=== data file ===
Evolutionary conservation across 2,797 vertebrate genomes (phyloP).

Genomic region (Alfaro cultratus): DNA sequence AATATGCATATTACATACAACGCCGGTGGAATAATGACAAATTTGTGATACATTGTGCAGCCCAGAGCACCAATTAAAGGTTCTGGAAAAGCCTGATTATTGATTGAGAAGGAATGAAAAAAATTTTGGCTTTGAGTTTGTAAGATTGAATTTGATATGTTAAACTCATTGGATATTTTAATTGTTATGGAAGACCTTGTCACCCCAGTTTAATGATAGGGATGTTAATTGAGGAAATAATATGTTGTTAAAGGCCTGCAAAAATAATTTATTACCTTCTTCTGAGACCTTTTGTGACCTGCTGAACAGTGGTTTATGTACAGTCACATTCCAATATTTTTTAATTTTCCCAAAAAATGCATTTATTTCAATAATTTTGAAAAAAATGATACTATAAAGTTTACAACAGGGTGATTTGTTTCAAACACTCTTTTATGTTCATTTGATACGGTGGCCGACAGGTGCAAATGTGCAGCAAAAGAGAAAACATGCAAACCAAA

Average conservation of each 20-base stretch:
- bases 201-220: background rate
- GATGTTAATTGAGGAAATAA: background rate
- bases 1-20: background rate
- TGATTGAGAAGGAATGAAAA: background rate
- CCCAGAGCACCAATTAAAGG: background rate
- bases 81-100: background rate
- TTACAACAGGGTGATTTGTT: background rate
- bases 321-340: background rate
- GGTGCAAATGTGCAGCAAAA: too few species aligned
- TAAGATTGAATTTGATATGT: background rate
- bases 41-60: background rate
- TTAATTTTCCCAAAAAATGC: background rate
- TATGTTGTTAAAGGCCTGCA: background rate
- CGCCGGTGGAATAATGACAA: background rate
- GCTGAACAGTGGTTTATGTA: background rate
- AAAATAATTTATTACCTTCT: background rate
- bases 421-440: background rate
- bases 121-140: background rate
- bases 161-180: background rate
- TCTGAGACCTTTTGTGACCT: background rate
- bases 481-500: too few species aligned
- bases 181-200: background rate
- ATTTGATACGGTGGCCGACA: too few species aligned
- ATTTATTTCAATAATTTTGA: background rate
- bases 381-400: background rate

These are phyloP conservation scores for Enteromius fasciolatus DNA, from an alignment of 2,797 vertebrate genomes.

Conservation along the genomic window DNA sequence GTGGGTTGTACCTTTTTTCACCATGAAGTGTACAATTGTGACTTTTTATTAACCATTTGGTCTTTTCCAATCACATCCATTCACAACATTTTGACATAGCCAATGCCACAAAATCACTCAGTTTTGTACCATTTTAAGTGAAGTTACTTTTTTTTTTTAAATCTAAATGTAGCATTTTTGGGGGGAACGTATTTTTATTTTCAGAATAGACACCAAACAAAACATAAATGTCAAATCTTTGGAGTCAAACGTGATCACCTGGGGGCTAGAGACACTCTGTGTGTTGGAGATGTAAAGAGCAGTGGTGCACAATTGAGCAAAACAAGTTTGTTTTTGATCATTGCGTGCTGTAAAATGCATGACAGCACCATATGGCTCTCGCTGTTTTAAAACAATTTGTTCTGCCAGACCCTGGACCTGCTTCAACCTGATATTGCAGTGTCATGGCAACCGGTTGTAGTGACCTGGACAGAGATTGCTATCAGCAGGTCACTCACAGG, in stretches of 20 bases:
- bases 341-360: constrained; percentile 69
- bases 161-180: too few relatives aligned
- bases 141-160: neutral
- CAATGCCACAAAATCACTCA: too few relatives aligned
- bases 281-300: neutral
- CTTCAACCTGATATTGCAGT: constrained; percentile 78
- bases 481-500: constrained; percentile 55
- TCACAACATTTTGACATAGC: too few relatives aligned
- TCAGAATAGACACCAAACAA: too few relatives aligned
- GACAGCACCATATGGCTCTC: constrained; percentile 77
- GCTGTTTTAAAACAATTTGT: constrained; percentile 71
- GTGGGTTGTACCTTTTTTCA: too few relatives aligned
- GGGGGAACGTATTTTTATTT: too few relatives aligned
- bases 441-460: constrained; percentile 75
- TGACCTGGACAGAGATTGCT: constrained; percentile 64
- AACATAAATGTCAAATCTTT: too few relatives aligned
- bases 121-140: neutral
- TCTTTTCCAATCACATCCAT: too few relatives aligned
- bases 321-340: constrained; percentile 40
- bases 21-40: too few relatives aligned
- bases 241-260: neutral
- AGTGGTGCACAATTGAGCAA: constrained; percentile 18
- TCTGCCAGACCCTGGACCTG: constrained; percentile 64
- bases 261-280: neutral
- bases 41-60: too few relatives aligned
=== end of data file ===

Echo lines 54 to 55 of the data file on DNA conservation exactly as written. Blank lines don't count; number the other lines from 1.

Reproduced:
- bases 261-280: neutral
- bases 41-60: too few relatives aligned